Satellites have been used for years to provide communication network links. Historically, the use of satellites in the Internet can be divided into two generations. In the first generation, satellites were simply used to provide commodity links (e.g., T1) between countries. Internet Protocol (IP) routers were attached to the link endpoints to use the links as single-hop alternatives to multiple terrestrial hops. Two characteristics marked these first-generation systems: they had limited bandwidth, and they had large latencies that were due to the propagation delay to the high orbit position of a geosynchronous satellite.
In the second generation of systems now appearing, intelligence is added at the satellite link endpoints to overcome these characteristics. This intelligence is used as the basis for a system for providing Internet access engineered using a collection or fleet of satellites, rather than operating single satellite channels in isolation. Examples of intelligent control of a fleet include monitoring which documents are delivered over the system to make decisions adaptively on how to schedule satellite time; dynamically creating multicast groups based on monitored data to conserve satellite bandwidth; caching documents at all satellite channel endpoints; and anticipating user demands to hide latency.
This paper examines several key questions arising in the design of a satellite-based system:
¢ Can international Internet access using a geosynchronous satellite be competitive with today's terrestrial networks?
¢ What elements constitute an "intelligent control" for a satellite-based Internet link?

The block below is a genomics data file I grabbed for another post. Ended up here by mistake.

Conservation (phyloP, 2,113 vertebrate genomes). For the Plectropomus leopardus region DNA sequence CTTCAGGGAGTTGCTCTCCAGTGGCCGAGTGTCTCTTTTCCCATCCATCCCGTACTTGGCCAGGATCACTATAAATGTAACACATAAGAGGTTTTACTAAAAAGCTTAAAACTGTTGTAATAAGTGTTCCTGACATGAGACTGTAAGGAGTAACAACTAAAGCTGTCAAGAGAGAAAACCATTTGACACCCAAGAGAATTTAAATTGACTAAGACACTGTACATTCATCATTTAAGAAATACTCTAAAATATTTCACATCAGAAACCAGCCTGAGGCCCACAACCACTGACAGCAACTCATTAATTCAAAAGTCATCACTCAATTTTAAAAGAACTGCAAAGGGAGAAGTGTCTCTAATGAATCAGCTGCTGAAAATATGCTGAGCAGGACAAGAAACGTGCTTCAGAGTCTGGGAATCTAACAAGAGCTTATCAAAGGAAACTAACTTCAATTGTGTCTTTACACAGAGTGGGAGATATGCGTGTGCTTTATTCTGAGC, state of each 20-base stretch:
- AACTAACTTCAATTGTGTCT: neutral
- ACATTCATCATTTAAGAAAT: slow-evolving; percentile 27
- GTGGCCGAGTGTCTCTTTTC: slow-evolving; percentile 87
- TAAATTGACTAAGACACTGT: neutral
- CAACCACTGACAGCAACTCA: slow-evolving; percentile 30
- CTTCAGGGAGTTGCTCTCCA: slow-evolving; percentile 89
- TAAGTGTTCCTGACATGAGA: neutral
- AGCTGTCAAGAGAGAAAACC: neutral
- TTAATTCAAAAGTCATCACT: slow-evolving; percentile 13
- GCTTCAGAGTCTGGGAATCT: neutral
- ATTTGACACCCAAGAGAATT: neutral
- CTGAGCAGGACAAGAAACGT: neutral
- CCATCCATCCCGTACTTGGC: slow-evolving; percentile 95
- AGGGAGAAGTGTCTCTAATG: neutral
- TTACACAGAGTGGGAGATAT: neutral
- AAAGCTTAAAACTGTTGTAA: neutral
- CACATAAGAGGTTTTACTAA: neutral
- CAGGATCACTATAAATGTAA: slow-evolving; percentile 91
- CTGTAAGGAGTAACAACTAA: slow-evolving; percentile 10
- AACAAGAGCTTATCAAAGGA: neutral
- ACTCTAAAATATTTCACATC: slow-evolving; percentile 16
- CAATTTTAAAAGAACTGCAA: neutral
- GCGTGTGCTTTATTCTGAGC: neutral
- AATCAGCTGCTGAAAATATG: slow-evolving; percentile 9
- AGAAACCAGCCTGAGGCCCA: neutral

¢ What are the design issues that are critical to the efficient use of satellite channels?
The paper is organized as follows. The next section, Section 2, examines the above questions in enumerating principles for second-generation satellite delivery systems. Section 3 presents a case study of the Internet Delivery System (IDS), which is currently undergoing worldwide field trials.
Issues In Second-Generation Satellite Link Control
Can international Internet access using a geosynchronous satellite be competitive with today's terrestrial networks?
The first question is whether it makes sense today to use geosynchronous satellite links for Internet access. Alternatives include wired terrestrial connections, low earth orbiting (LEO) satellites, and wireless wide area network technologies (such as Local Multipoint Distribution Service or 2.4-GHz radio links in the U.S.).
We see three reasons why geosynchronous satellites will be used for some years to come for international Internet connections. The first reason is obvious: it will be years before terrestrial networks are able to provide adequate bandwidth uniformly around the world, given the explosive growth in Internet bandwidth demand and the amount of the world that is still unwired. Geosynchronous satellites can provide immediate relief. They can improve service to bandwidth-starved regions of the globe where terrestrial networks are insufficient and can supplement terrestrial networks elsewhere.
Intelligent controls reside in the warehouse and kiosk and are required to share limited satellite bandwidth among many users and to hide the quarter-second latency of a geosynchronous satellite. The controls are a distributed algorithm, in which part runs on warehouses and part runs on kiosks. All warehouses and kiosks must cooperate and must coordinate the use of satellite resources. Multicast groups are defined to allow communication between cooperating entities